No Documented Case of Anyone Using Law for Untreatable Physical Pain

To view a print version of this document, click here.

By Margaret Dore, August 13, 2011

There is no documented case of anyone using physician-assisted suicide for untreatable physical pain.  William Toffler, MD, states:
"In Oregon there has never been any documented case of assisted suicide used because there was actual untreatable pain.  As such, assisted suicide has been totally unnecessary in Oregon."
William Toffler, MD, "What People Mean When They Say They Want to Die," Statement to the BBC, 2008.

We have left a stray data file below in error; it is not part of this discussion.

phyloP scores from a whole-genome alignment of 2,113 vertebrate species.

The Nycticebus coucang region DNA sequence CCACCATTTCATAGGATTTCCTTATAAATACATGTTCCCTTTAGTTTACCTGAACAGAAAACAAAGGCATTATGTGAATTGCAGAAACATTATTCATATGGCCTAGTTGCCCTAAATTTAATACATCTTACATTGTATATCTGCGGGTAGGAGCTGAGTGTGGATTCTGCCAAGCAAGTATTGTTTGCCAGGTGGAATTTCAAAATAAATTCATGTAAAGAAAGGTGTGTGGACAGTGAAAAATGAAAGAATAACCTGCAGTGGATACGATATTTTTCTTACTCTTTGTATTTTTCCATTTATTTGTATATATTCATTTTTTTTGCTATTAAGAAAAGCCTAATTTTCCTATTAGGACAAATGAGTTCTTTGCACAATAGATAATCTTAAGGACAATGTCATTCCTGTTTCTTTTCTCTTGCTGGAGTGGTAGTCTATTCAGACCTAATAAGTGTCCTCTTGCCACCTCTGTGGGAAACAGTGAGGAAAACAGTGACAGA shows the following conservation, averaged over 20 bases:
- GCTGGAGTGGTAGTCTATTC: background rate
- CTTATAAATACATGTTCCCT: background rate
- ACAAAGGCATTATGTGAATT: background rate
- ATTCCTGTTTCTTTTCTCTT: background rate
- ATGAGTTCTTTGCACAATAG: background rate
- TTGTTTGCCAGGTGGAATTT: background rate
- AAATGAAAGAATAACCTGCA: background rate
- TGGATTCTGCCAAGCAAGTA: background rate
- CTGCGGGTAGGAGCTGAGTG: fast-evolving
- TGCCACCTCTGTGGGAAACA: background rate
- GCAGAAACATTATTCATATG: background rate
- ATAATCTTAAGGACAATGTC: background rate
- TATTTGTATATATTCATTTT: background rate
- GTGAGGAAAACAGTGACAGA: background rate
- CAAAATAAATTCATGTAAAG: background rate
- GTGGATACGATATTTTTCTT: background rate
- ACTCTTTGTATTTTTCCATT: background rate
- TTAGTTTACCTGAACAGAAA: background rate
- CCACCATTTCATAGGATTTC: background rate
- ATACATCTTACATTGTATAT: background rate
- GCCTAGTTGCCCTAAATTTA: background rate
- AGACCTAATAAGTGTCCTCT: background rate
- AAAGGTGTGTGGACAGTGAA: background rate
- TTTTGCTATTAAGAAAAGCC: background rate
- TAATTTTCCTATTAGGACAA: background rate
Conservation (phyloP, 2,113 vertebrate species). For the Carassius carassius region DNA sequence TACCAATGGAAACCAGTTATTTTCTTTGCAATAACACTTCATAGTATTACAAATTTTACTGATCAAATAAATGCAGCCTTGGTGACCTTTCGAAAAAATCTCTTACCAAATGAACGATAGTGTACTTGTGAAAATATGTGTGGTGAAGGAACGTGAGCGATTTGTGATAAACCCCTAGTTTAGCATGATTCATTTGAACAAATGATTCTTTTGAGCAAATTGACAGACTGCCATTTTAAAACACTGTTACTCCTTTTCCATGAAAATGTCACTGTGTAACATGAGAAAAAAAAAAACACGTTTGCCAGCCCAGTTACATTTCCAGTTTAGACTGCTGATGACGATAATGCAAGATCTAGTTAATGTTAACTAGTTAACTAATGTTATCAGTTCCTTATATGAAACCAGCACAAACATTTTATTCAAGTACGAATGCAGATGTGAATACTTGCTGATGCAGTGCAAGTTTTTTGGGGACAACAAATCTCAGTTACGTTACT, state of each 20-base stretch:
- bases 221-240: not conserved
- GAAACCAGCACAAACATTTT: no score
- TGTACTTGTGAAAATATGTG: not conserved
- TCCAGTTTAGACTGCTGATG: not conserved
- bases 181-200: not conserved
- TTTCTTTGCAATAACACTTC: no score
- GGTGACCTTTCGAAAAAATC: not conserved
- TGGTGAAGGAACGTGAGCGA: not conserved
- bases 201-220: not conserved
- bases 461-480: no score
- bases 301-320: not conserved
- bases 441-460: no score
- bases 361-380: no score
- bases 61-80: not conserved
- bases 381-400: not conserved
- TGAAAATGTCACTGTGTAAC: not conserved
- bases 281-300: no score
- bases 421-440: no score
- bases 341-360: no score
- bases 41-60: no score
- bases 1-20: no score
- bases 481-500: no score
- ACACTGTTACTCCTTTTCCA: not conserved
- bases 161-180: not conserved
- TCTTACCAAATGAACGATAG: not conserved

"The actual Oregon experience has been a far cry from the televised images and advertisements that seduced the public to embrace assisted suicide.  In statewide television ads in 1994, a woman named Patty Rosen claimed to have killed her daughter with an overdose of barbiturates because of intractable cancer pain.  This claim was later challenged and shown to be false.  Yet, even if it had been true, it would be an indication of inadequate medical care- not an indication for assisted suicide."

In the most recent annual report from Oregon, just 10 people (15.4%) who died under the act listed "inadequate pain control or concern about it" as a  concern behind their applying for the lethal dose.  See Table 1 to the 2010 Oregon Report, page 2, available here. To view the 2010 report summary and other Oregon reports, go here